Claims that tout a supplement’s healthful benefits have always been a controversial feature of dietary supplements. Manufacturers often rely on them to sell their products. But consumers often wonder whether they can trust them.
Under DSHEA and previous food labeling laws, supplement manufacturers are allowed to use, when appropriate, three types of claims: nutrient-content claims, disease claims, and nutrition support claims, which include “structure-function claims.”
Nutrient-content claims describe the level of a nutrient in a food or dietary supplement. For example, a supplement containing at least 200 milligrams of calcium per serving could carry the claim “high in calcium.” A supplement with at least 12 mg per serving of vitamin C could state on its label, “Excellent source of vitamin C.”
Disease claims show a link between a food or substance and a disease or health-related condition. FDA authorizes these claims based on a review of the scientific evidence. Or, after the agency is notified, the claims may be based on an authoritative statement from certain scientific bodies, such as the National Academy of Sciences, that shows or describes a well-established diet-to-health link. As of this writing, certain dietary supplements may be eligible to carry disease claims, such as claims that show a link between:
the vitamin folic acid and a decreased risk of neural tube defect-affected pregnancy, if the supplement contains sufficient amounts of folic acid
calcium and a lower risk of osteoporosis, if the supplement contains sufficient amounts of calcium
psyllium seed husk (as part of a diet low in cholesterol and saturated fat) and coronary heart disease, if the supplement contains sufficient amounts of psyllium seed husk.
Nutrition support claims can describe a link between a nutrient and the deficiency disease that can result if the nutrient is lacking in the diet. For example, the label of a vitamin C supplement could state that vitamin C prevents scurvy. When these types of claims are used, the label must mention the prevalence of the nutrient-deficiency disease in the United States.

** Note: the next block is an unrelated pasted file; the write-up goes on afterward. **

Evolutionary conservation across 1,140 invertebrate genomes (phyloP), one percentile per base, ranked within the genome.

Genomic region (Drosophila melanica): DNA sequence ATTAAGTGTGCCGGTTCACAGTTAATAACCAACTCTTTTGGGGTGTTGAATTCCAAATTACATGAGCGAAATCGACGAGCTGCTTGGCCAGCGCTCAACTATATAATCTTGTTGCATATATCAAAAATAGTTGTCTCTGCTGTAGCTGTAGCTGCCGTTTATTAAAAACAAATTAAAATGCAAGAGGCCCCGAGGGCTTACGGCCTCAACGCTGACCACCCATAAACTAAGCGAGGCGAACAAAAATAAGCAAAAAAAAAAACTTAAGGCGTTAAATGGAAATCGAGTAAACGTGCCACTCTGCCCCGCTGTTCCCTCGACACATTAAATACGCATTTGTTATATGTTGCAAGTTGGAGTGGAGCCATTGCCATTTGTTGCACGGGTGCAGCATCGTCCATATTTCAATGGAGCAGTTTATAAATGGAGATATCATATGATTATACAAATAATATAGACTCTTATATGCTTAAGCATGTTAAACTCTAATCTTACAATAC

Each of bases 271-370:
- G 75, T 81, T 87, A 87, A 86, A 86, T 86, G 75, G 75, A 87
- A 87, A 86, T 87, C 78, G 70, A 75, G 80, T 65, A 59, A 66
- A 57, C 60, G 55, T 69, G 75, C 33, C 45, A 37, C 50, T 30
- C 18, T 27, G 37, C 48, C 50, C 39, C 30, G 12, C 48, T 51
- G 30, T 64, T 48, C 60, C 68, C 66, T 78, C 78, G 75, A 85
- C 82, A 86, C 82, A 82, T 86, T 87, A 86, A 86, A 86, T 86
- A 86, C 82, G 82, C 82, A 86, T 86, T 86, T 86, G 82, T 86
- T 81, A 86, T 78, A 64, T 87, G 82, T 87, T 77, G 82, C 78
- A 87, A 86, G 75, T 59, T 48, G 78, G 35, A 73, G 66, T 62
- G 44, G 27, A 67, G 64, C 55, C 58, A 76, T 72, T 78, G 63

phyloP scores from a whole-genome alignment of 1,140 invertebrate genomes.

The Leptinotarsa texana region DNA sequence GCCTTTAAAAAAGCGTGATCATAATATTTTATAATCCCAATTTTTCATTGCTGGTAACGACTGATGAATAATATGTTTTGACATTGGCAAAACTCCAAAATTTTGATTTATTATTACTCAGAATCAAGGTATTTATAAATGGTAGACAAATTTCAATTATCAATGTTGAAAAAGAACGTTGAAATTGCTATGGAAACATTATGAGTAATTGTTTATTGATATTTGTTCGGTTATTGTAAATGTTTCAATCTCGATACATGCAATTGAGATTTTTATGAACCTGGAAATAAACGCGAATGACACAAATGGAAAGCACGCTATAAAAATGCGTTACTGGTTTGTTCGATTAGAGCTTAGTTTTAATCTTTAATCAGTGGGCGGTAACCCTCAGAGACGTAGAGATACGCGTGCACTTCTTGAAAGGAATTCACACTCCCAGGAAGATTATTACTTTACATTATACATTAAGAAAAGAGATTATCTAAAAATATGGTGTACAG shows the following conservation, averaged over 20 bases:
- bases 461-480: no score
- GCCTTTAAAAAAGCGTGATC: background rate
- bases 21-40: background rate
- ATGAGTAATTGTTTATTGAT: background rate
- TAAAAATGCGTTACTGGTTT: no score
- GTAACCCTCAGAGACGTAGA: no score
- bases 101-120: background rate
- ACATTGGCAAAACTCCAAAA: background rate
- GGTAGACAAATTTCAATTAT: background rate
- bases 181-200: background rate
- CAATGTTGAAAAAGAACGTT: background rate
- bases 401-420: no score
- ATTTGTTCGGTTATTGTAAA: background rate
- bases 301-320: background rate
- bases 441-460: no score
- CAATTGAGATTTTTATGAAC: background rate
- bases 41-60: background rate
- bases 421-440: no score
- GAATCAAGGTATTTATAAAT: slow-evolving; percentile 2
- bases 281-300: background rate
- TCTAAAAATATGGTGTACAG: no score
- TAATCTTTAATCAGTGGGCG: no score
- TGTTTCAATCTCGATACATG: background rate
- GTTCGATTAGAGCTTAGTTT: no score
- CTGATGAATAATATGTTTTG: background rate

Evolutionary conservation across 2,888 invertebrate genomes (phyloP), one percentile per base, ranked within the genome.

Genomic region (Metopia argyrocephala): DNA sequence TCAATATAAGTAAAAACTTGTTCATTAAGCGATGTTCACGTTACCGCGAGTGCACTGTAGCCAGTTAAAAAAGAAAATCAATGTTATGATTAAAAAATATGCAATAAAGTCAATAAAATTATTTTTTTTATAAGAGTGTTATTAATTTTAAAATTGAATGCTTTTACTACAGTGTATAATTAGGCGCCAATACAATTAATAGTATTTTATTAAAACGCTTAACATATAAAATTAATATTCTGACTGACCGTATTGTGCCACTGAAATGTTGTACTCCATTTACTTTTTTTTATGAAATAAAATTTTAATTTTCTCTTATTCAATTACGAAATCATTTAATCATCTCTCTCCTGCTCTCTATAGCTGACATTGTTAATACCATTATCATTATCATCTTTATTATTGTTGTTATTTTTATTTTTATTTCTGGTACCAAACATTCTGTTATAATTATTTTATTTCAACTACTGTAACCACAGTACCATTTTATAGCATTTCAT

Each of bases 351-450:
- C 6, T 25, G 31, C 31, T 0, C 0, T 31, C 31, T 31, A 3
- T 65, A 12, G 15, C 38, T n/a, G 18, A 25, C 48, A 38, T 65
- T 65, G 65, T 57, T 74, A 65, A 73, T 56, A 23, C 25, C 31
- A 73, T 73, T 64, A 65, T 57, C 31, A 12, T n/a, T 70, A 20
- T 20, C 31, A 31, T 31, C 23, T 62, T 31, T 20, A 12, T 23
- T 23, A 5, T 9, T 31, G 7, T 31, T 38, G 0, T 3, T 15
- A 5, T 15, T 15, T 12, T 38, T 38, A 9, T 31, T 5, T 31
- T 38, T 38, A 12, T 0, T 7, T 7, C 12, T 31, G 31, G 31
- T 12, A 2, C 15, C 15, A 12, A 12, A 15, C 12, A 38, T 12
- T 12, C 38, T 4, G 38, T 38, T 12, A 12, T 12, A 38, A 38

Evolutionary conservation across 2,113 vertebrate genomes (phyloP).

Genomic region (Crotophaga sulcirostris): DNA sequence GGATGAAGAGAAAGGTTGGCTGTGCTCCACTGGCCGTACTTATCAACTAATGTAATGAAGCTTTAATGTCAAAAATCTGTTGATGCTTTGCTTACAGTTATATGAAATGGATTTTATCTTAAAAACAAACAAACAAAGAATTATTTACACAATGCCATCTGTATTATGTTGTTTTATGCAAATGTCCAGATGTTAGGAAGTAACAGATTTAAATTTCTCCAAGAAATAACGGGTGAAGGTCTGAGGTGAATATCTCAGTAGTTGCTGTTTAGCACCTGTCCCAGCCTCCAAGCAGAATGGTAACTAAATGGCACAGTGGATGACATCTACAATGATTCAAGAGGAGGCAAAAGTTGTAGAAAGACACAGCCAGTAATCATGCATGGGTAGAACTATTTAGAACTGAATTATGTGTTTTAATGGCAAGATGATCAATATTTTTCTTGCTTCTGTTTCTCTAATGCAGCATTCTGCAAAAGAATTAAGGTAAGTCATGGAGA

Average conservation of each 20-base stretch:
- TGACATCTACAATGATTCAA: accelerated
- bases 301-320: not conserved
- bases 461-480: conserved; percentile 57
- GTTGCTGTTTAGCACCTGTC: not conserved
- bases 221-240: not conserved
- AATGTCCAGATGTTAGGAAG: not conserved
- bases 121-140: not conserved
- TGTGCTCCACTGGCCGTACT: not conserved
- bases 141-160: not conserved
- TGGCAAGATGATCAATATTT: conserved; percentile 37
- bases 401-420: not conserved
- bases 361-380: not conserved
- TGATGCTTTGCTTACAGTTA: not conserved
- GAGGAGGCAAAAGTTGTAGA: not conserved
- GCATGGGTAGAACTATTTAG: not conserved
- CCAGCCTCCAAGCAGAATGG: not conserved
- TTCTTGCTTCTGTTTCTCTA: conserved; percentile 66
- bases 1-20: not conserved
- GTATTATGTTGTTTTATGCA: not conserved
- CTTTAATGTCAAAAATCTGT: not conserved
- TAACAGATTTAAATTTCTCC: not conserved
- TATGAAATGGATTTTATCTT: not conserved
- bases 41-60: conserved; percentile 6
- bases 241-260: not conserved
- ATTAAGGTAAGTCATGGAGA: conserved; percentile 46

These claims also can refer to the supplement’s effect on the body’s structure or function, including its overall effect on a person’s well-being. These are known as structure-function claims.
Examples of structure-function claims are:
- Calcium builds strong bones.
- Antioxidants maintain cell integrity.
- Fiber maintains bowel regularity.
Manufacturers can use structure-function claims without FDA authorization. They base their claims on their review and interpretation of the scientific literature. Like all label claims, structure-function claims must be true and not misleading.
Structure-function claims can be easy to spot because, on the label, they must be accompanied with the disclaimer “This statement has not been evaluated by the Food and Drug Administration. This product is not intended to diagnose, treat, cure, or prevent any disease.”
Manufacturers who plan to use a structure-function claim on a particular product must inform FDA of the use of the claim no later than 30 days after the product is first marketed. While the manufacturer must be able to substantiate its claim, it does not have to share the substantiation with FDA or make it publicly available.
If the submitted claims promote the products as drugs instead of supplements, FDA can advise the manufacturer to change or delete the claim.
Because there often is a fine line between disease claims and structure-function claims, FDA in April proposed regulations that would establish criteria under which a label claim would or would not qualify as a disease claim. Among label factors FDA proposed for consideration are:
- the naming of a specific disease or class of diseases
- the use of scientific or lay terminology to describe the product’s effect on one or more signs or symptoms recognized by health-care professionals and consumers as characteristic of a specific disease or a number of different specific diseases
- product name
- statements about product formulation
- citations or references that refer to disease
- use of the words “disease” or “diseased”
- art, such as symbols and pictures
- statements that the product can substitute for an approved therapy (for example, a drug).
FDA’s proposal is consistent with the guidance on the distinction between structure-function and disease claims provided in the 1997 report by the President’s Commission on Dietary Supplement Labels.
If shoppers find dietary supplements whose labels state or imply that the product can help diagnose, treat, cure, or prevent a disease (for example, “cures cancer” or “treats arthritis”), they should realize that the product is being marketed illegally as a drug and as such has not been evaluated for safety or effectiveness.
FTC regulates claims made in the advertising of dietary supplements, and in recent years, that agency has taken a number of enforcement actions against companies whose advertisements contained false and misleading information. The actions targeted, for example, erroneous claims that chromium picolinate was a treatment for weight loss and high blood cholesterol. An action in 1997 targeted ads for an ephedrine alkaloid supplement because they understated the degree of the product’s risk and featured a man falsely described as a doctor.